But Republicans countered with statistics of their own. Sen. John Cornyn, R-Texas, noted that the Senate has approved 1,560 of Obama's nominees and totally blocked only four.
"It's hard to understand where this sense of outrage and urgency comes from," Cornyn said. "This is a manufactured crisis with no grounding in objective reality."
In reality, it's a crisis grounded in the GOP's various objections to the seven Obama nominations in question.
Perez has been lauded by labor and even the state Chamber of Commerce in Maryland, where he served as labor secretary. But McConnell called him "a liberal ideologue."
Meanwhile, Republicans object to Griffin and Sharon Block, another National Labor Relations Board appointee, because Obama first named them to their posts as "recess appointments" when the Senate wasn't at work. A federal appeals court has since ruled their appointment to be illegal, meaning they have no business being confirmed, McConnell said.
"The question is, do we respect the law?" the Republican leader added.
In response, Reid noted that there was a good reason for Obama to appoint Griffin and Block the way he did.
"He did recess appointments because Republicans blocked them," Reid said. "Blocked them, blocked them, blocked them."
In contrast, Pearce was already confirmed once as the head of the NLRB, and Republicans have not voiced personal objections to his reappointment.
He appears to be more in the category of Richard Courdray, the nominee to head the Consumer Financial Protection Bureau, and Gina McCarthy, Obama's choice to run the EPA. Those nominees, Democrats said, found themselves stuck because Republicans don't want those agencies to function.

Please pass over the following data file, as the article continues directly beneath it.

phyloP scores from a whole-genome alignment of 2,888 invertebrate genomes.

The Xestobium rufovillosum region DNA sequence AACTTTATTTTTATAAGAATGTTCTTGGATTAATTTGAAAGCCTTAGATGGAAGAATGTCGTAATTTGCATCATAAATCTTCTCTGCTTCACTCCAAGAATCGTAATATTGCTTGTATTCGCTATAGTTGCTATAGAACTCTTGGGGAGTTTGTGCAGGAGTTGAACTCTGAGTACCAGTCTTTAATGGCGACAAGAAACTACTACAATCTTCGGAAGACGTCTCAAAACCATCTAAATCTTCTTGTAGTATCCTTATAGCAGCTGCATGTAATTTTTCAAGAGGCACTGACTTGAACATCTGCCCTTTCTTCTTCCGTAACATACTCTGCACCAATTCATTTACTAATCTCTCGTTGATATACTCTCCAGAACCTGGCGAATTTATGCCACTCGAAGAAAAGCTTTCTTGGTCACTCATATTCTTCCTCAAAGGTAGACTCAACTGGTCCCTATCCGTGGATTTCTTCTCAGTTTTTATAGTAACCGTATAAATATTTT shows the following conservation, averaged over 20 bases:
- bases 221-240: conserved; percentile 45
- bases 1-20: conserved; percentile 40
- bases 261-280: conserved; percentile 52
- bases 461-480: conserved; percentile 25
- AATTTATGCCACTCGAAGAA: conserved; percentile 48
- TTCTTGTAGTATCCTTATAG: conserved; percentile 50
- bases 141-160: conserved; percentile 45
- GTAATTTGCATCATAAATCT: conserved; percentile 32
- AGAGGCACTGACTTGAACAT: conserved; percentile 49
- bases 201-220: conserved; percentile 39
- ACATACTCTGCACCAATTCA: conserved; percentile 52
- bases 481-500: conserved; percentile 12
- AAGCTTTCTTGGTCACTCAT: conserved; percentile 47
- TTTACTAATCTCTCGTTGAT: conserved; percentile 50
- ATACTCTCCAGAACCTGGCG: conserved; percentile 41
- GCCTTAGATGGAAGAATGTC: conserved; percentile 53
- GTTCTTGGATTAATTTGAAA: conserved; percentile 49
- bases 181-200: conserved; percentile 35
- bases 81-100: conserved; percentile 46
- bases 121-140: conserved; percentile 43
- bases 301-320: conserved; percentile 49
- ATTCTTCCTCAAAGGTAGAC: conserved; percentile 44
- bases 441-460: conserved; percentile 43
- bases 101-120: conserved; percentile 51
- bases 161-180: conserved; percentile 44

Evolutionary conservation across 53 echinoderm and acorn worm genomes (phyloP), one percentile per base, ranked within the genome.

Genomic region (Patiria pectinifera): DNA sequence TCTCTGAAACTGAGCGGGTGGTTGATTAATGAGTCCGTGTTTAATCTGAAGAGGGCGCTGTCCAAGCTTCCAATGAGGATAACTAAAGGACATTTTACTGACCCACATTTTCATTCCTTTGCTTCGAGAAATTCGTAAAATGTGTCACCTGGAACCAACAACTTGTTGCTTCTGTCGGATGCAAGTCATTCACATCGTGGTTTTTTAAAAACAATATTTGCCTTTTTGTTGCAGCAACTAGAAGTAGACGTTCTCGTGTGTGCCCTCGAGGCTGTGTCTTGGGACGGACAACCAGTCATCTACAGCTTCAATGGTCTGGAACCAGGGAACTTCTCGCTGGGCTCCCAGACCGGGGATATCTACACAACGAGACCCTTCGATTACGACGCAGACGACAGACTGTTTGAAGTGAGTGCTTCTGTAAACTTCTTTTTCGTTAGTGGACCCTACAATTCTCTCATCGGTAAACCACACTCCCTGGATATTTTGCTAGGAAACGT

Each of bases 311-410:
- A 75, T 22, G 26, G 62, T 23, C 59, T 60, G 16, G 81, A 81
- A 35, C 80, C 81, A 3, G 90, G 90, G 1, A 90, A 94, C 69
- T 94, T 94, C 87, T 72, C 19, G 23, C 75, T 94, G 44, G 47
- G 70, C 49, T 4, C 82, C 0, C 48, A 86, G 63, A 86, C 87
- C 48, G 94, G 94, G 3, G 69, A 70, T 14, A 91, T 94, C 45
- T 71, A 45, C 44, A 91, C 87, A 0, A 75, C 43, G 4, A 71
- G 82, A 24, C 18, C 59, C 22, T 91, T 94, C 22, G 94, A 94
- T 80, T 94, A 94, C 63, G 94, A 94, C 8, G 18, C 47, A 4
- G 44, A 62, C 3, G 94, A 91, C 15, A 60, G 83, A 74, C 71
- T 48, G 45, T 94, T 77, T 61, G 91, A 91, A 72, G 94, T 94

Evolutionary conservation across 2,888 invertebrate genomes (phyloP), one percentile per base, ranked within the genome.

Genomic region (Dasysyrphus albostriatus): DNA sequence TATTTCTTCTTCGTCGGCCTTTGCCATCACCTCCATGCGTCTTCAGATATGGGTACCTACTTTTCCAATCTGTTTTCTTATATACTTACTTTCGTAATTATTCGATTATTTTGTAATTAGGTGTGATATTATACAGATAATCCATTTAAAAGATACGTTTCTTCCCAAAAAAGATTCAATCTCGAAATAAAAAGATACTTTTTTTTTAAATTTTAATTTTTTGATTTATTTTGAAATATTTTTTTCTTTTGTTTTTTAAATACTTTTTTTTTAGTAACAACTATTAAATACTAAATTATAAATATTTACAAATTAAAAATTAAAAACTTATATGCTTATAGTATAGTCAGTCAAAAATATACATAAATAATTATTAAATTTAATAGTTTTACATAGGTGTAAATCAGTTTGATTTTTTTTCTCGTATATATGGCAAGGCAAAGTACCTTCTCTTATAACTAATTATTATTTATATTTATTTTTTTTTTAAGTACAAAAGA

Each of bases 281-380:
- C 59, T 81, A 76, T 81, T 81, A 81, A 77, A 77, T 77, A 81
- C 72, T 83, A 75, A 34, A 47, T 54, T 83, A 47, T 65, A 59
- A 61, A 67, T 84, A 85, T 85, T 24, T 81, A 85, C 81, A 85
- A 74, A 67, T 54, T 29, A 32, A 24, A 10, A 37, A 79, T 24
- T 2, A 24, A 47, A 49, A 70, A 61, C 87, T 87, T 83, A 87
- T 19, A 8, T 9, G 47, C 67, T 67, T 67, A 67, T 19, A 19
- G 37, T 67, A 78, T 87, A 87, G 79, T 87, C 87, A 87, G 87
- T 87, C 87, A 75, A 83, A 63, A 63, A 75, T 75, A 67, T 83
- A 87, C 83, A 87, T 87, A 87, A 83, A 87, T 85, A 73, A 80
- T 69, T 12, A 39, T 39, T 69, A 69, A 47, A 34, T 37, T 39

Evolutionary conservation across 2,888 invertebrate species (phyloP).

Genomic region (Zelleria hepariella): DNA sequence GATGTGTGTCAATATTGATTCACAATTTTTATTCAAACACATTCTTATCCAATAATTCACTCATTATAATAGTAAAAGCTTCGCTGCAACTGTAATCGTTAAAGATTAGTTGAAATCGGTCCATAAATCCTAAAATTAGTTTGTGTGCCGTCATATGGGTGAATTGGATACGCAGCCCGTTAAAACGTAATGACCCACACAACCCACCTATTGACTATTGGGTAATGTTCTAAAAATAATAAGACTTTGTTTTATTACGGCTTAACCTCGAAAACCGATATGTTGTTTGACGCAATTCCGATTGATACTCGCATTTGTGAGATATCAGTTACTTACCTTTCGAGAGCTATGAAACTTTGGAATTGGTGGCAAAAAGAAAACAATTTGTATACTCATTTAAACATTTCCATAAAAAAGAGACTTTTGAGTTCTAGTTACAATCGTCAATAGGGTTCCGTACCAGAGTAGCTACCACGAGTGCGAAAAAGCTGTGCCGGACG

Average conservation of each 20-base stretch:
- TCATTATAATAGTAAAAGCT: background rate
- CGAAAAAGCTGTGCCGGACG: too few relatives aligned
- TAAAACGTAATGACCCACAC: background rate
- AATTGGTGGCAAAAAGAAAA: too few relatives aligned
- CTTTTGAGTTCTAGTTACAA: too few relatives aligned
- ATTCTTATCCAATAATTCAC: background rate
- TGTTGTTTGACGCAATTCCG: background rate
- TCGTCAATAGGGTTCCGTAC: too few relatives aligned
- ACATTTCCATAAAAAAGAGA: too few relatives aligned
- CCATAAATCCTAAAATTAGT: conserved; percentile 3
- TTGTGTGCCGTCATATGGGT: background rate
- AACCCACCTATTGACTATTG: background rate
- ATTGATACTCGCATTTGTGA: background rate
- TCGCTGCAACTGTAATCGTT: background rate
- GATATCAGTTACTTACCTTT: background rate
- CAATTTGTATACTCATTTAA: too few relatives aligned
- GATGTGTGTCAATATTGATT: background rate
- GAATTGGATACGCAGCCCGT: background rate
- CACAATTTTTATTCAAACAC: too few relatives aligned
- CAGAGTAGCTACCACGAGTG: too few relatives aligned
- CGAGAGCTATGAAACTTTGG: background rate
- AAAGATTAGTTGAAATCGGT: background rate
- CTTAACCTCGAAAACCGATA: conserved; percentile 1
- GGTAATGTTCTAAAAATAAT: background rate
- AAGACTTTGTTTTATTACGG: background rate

"They don't like what these agencies do, so they block the nominees who would lead them," Schumer said.
That being the case, it's time for a change, said Sen. Tom Udall, D-N.M., who has been one of the leaders of a group of senators that has been pushing for filibuster reform in recent years.
"We have seen unprecedented obstruction from the other side of the aisle," Udall said, adding that the overuse of the filibuster had led to "a tyranny of the minority" in the Senate.
The modern-day filibuster is not at all the traditional nonstop talkathon made famous in "Mr. Smith Goes to Washington."
Long ago, the filibuster evolved into a rule that now requires a 60-vote majority on a motion to proceed on major nominations and legislation.
Under the change that Reid is contemplating, the 60-vote rule would no longer apply to presidential executive appointments, although it would continue to apply to judicial nominees and the bills the Senate is considering.
Nevertheless, Sen. Pat Roberts, R-Kan., said, a filibuster rule change by the Democrats "would be a mushroom cloud over the Capitol."
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